Vince Gill Launches Four-Night Ryman Residency With Marathon Set

Vince Gill’s nearly four-hour show spanned his vast catalog of hits and musical influences as well as highlighted his vulnerabilities and humor.

Vince Gill’s marathon set at Nashville’s Ryman Auditorium on Thursday proved why he’ll be celebrated on CMT series “CMT GIANTS.” The singer’s nearly four-hour show spanned his vast catalog of hits and musical influences as well as highlighted his vulnerabilities and humor. The concert was part of the Country Music Hall of Famer’s 2022 trek, which marks the first time Gill has toured with his band in three years as he’s been on the road with the Eagles since 2017.

In between telling candid and comical stories about his life and career, Gill performed more than 30 songs with his all-star band. The band includes “The Voice” Season 21 runner up Wendy Moten, who announced Gill’s latest career achievement during her mesmerizing five-song set.

“Mr. Vince Gill is going to be honored very soon in September by ‘CMT: GIANTS,’” Moten said. “It’s a big deal. Only five other icons have had this honor. They’re going to celebrate his legacy, they’re going to celebrate his music, his life in country music. … He earned it! It's going to be the greatest artists of all time performing Vince Gill’s songs. The guests are heavy hitters. The band also is going to be there and all they do is win awards every year.”

Catherine Powell/Ryman

Thursday’s Ryman performance was just a glimpse at Gill’s massive catalog and a preview of the upcoming television special, which premieres Friday, Sept. 16 on CMT. Throughout the evening, Gill was backed by a band that featured frequent collaborator and award-winning steel player Paul Franklin alongside famed Nashville studio musicians, including guitar player Jedd Hughes, drummer Billy Thomas, bassist Jimmie Lee Sloas and keyboard player John Jarvis. Guitar player Jack Schneider and singers Moten and Gill’s daughter Corrina Grant Gill rounded out the eight-piece ensemble.

Gill launched his first of four back-to-back performances at the Ryman with No. 1 songs “One More Last Chance,” “Tryin’ to Get Over You,” “Don’t Let Our Love Start Slippin’ Away” and “I Still Believe In You.” He joked that it was a collection of songs “that allowed me to buy a house I can no longer afford to live in.”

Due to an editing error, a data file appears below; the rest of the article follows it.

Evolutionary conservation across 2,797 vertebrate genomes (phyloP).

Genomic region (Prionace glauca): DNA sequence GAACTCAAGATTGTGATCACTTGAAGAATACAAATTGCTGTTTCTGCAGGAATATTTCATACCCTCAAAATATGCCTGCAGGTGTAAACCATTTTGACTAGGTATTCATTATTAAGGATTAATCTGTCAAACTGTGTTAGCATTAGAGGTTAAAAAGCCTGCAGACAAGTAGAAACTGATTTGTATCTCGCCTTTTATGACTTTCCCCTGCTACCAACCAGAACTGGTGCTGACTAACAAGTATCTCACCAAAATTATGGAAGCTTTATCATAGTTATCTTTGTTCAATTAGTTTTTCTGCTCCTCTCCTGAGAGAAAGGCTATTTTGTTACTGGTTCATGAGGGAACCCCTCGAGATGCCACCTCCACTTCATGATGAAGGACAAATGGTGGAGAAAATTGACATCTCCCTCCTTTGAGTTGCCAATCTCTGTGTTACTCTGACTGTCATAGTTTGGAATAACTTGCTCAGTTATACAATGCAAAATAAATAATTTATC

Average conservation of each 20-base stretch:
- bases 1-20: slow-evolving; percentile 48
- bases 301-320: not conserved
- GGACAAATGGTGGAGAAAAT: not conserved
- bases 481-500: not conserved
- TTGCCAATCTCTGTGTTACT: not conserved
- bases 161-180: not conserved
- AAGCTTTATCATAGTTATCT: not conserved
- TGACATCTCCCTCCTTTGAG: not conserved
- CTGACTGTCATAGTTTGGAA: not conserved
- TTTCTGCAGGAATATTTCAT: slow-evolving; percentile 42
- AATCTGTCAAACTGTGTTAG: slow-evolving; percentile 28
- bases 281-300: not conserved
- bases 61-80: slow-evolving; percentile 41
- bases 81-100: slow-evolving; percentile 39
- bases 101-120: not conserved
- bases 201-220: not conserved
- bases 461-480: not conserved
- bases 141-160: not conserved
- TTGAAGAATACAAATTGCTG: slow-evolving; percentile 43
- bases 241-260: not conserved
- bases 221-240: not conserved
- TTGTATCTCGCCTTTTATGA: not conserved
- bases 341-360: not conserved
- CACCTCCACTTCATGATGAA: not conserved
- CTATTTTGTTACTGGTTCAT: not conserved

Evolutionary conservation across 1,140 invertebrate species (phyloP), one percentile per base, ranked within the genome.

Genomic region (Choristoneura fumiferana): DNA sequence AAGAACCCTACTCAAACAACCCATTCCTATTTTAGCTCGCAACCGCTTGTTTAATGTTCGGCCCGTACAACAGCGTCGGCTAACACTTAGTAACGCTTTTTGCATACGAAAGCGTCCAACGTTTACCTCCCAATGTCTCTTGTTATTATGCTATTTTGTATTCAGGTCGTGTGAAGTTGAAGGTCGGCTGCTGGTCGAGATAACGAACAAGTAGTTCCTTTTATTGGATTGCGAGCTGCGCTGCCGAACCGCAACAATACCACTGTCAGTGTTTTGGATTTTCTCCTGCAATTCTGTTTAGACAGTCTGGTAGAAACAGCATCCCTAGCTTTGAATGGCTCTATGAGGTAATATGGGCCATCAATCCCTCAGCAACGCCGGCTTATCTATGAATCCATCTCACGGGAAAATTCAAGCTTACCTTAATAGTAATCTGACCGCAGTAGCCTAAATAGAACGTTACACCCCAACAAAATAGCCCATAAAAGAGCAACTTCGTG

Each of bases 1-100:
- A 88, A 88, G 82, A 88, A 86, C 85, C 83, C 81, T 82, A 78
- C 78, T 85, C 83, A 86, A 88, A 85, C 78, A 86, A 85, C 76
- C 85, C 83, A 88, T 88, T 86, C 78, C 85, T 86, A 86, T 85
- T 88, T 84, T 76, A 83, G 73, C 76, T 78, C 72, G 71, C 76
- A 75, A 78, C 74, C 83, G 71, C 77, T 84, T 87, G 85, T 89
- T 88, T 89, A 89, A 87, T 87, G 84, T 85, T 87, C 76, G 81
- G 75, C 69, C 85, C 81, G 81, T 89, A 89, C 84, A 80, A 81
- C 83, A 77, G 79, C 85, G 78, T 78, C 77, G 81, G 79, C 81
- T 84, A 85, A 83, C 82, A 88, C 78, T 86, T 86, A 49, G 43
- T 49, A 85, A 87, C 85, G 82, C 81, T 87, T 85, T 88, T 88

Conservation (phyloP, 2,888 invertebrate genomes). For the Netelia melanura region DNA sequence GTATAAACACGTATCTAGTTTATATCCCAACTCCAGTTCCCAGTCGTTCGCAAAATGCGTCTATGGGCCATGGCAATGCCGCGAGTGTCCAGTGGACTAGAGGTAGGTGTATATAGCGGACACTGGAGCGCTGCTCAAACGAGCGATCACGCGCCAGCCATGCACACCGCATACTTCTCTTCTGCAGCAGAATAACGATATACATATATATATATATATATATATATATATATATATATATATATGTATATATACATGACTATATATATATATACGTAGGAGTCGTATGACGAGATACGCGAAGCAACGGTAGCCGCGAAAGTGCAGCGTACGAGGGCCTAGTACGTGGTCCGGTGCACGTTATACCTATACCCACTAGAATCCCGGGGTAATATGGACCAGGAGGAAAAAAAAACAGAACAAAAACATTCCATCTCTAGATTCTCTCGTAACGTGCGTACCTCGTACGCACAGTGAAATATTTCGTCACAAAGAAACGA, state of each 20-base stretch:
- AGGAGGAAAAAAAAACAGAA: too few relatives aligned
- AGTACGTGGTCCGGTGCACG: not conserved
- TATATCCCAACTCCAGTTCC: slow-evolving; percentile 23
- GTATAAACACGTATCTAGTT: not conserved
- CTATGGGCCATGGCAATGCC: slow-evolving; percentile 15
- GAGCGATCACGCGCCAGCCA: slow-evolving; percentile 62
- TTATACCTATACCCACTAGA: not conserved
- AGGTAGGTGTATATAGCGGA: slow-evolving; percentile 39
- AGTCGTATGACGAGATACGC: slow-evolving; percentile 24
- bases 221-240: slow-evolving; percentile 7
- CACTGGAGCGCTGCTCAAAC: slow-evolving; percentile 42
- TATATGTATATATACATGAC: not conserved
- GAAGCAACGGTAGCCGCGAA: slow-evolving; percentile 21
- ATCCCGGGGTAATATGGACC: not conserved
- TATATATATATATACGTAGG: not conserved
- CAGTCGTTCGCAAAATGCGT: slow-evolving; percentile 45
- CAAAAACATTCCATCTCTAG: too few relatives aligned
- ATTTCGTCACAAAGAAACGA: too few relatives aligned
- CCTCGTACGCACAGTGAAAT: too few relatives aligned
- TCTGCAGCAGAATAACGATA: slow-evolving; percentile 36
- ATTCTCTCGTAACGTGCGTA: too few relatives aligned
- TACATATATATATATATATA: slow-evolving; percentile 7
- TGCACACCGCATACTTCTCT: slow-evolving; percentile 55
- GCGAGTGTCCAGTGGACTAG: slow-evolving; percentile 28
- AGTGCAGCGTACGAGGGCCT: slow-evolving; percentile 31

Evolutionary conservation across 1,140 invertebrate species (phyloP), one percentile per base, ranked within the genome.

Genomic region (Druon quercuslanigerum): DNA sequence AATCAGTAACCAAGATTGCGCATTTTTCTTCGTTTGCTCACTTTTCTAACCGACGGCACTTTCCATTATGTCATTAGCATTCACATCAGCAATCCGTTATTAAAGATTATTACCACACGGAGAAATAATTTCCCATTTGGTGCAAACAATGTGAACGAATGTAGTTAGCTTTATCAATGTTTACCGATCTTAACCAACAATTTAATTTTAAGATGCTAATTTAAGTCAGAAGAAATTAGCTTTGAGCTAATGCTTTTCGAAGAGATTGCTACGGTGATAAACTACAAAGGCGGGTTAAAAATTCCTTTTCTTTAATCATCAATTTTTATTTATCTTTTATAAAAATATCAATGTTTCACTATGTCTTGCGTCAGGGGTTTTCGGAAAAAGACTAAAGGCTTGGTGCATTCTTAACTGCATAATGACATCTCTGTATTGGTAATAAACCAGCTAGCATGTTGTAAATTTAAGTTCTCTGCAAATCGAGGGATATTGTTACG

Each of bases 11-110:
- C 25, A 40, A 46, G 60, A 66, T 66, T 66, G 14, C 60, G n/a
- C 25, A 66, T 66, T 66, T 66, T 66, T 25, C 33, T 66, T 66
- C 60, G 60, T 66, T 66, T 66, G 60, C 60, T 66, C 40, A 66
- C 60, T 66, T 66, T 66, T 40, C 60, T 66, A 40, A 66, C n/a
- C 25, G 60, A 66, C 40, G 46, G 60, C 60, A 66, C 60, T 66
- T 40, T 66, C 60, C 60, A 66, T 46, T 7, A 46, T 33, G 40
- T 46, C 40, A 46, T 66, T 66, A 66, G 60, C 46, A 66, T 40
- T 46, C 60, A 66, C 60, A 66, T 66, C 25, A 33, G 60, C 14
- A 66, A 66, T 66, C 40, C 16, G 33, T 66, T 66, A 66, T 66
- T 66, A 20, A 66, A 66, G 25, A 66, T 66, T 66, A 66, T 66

“Then along came that Amy Grant girl, saved my ass!” he continued. “My bride Amy is doing fine. She had a bicycle wreck last Wednesday over in Percy Warner Park and thank God she was wearing her helmet. She was knocked unconscious for 10 or 15 minutes.”

The Ryman concert was Gill’s first time back on stage since Grant’s bike accident and he and his daughter’s emotions were visible. He introduced spellbinding ballad “Whenever You Come Around” as, “My favorite song to sing about my favorite girl.” Later, he’d give the spotlight to Corrina for “When My Amy Prays.” She changed the lyrics to “When My Mama Prays” and choked back tears during the powerful performance, which garnered a standing ovation.

Gill’s set spanned his musical influences. His love of bluegrass was showcased on “High Lonesome Sound,” as was his appreciation for Merle Haggard and Buck Owens with standout covers of “The Bottle Let Me Down” and “Together Again,” both featured on his 2013 Bakersfield album with Franklin. “You gotta know where you came from to ever know where the hell you’re going,” Gill said.

He also performed his first co-write with Whisperin’ Bill Anderson with the pensive “Which Bridge to Cross (Which Bridge to Burn)” as well as shared one of the many life lessons he learned while writing “Look At Us” with Max T. Barnes.

“If we didn’t have people that taught us how to do this, it wouldn’t go on,” Gill commented. “We have to learn in our own way, play in our own way, figure out how to keep it going.”

Gill’s set included several new songs he wrote during the pandemic. The Nashville Songwriters Hall of Famer captivated as he told the stories behind each one. The powerful story songs covered love and loss from the perspective of a parent whose child went off to war on “When a Soldier Dies” and the poignant “Benny’s Song,” which Gill penned after the death of his oldest friend, Benny, in 2020.

“It’s hard to put yourself out there and be vulnerable sometimes, but it means the most when you are,” he said.

Additional highlights included “Go Rest High on That Mountain,” a song he dedicated to his late brother, fan favorite “When I Call Your Name” and rollicking set closer “Liza Jane.” Gill’s first of four nights at Ryman Auditorium exemplified his “GIANTS” status as the singer’s marathon set showcased his many hits as well as his power as a comedic and thoughtful frontman. All the while, Gill’s concert displayed his unyielding passion for music.

“I’ve been doing this professionally for 50 years,” Gill said. “Somebody, when I was 15 years old, said they’d pay me a little bit of money to come play at their beer joint and I haven't stopped since. … What I know – without any doubt – if I never had any success, I would still be playing some Holiday Inn bar six nights a week. I love music that much.”

Gill’s tour continues tonight at the Ryman Auditorium. “CMT GIANTS: Vince Gill” premieres Friday, Sept. 16, on CMT. Previous artists featured in the franchise are Reba McEntire (2006), Hank Williams, Jr. (2007), Alan Jackson (2008), Kenny Rogers (2020) and Charley Pride (2021).

Latest News